Gokula

Gokula

follow me: Pooja Gandhi and Vijay Raghavendra.

The renovated cinema hall bears a new name and looks roomy and clean. Ditto ‘Gokula’, Prakash’s offering after ‘Vamshi’. It has room for action, sentiment and humour while appearing clean, at first.

Prakash provides engaging fare, with superb support from M S Ramesh in the first half. Inspirations and influences do not matter mainly due to the dialogues, which are crisp and mercifully, not overdone.

The story moves on smoothly and it is to the director’s credit that it appears credible. The situations are neither contrived nor melodramatic, except perhaps the climax, which drags a bit, but is saved by Ramesh’s dialogues again. His casting is also spot on. A restrained Vijay makes minimum use of his mannerisms, allowing others, particularly Yash, to upstage him. Pavan Kumar and Raghuraj provide perfect foil, one restraining himself and the other, earnest. Pooja Gandhi could have done without flaunting her body - her hair and warm smile do the job for her. Nakshatra makes a confident debut, but is let down by the length and incomplete characterisation of her role.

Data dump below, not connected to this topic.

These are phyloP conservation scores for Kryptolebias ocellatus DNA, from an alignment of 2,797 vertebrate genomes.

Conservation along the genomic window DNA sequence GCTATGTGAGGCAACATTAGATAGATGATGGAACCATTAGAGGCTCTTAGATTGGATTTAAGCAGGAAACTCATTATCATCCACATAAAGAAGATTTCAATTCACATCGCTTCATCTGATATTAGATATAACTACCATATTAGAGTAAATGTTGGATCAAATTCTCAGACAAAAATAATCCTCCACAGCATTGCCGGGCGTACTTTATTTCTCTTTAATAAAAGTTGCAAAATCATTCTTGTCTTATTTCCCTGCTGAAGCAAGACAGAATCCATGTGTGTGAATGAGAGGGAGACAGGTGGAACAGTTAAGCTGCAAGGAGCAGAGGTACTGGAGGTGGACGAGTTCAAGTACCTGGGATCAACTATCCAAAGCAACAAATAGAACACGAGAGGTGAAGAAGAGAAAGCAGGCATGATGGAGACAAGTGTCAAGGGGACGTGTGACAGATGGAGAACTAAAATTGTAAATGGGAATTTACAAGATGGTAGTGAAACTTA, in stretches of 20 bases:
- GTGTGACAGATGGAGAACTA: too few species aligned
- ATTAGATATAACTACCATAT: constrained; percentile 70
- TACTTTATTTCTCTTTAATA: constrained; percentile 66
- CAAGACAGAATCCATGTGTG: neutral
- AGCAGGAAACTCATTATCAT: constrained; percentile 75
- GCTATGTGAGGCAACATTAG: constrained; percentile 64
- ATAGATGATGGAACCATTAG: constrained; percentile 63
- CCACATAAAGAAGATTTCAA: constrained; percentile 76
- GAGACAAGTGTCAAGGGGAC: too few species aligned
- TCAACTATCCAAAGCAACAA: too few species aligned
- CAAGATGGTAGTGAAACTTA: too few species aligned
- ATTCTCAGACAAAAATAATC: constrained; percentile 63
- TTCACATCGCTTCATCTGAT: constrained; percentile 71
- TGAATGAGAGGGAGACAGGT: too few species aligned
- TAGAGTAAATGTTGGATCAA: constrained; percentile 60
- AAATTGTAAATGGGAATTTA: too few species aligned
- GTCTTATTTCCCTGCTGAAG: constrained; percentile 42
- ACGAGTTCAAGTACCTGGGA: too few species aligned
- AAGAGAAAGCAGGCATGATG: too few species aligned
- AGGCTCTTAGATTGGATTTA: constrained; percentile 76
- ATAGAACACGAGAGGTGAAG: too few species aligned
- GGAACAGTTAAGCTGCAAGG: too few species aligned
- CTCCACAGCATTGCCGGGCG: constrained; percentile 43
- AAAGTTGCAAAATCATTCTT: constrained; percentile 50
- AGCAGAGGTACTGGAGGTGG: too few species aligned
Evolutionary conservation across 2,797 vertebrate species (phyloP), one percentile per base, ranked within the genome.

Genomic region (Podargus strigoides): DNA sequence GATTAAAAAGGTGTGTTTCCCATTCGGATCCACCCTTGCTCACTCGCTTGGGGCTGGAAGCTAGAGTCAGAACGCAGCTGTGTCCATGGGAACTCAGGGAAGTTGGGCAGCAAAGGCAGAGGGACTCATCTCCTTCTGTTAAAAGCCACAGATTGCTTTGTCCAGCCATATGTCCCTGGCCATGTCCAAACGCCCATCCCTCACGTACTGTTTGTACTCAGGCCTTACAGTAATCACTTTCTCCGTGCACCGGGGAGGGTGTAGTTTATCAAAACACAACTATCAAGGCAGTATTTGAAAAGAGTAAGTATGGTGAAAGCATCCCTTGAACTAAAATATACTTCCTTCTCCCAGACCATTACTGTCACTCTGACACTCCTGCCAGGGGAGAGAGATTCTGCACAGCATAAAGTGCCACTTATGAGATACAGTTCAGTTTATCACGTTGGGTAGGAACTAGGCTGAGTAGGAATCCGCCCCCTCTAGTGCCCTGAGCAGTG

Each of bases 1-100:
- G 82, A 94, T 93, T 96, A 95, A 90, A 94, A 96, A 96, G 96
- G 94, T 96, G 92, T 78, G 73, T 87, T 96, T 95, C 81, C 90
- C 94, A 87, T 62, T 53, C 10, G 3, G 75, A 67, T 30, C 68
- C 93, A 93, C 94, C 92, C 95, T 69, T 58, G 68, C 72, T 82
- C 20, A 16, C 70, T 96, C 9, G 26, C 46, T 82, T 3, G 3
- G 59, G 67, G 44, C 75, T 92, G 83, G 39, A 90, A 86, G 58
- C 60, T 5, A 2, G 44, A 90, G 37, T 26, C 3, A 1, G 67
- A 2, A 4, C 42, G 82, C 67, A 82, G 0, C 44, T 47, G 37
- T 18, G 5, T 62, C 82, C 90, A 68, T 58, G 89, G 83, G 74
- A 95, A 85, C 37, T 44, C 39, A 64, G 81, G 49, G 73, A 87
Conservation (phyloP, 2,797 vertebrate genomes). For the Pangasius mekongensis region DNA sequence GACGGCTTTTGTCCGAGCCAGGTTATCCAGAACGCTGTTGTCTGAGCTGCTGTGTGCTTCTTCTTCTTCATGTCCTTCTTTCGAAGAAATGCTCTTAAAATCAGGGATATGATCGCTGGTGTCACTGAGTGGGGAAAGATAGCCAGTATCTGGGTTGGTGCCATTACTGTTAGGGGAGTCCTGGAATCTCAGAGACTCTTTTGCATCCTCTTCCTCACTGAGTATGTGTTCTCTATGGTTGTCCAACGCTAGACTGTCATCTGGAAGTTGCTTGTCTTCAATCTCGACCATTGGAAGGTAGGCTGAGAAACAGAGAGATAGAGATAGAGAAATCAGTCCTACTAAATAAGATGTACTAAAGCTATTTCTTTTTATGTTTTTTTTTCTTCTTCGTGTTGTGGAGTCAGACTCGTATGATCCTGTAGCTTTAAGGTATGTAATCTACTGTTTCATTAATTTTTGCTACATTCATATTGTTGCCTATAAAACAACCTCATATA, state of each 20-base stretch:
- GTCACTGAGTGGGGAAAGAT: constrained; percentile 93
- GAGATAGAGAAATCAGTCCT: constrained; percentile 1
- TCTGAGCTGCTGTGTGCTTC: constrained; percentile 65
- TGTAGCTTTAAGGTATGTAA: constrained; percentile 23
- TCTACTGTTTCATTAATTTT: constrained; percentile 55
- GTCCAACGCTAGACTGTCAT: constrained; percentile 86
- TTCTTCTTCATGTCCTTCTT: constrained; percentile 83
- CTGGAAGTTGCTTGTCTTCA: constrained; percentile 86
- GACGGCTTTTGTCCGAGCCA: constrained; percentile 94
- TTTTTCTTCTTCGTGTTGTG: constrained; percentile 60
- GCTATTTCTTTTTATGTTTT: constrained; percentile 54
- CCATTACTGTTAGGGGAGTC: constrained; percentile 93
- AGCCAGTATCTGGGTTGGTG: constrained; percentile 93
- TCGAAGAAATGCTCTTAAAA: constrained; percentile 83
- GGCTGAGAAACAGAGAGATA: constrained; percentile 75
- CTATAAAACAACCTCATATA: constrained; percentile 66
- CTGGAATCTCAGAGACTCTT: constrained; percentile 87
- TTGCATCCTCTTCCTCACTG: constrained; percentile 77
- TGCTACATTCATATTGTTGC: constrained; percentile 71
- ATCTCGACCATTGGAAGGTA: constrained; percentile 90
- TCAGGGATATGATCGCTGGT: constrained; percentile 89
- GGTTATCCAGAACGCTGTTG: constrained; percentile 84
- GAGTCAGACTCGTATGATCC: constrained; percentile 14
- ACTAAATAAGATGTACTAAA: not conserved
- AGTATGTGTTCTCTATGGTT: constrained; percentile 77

Srinivasamurthy and Sumithra as the couple yearning for their dead son lend that touch of dignity that is slowly vanishing from the screens today. Manomurthy and Satya Hegde complement each other. ‘Gokula’ makes subtle use of motifs - Mathura orphanage to the bungalow Gokula.

The theme of filial love, in that sense, has been given mature treatment. Likewise, the costume design deserves mention for being meticulous and not spoiling the continuity of each character.

Choreography is good too - Ragini is stylish, not giving enough reason to support the ‘item number’ controversy. Time to head to Gokula now.

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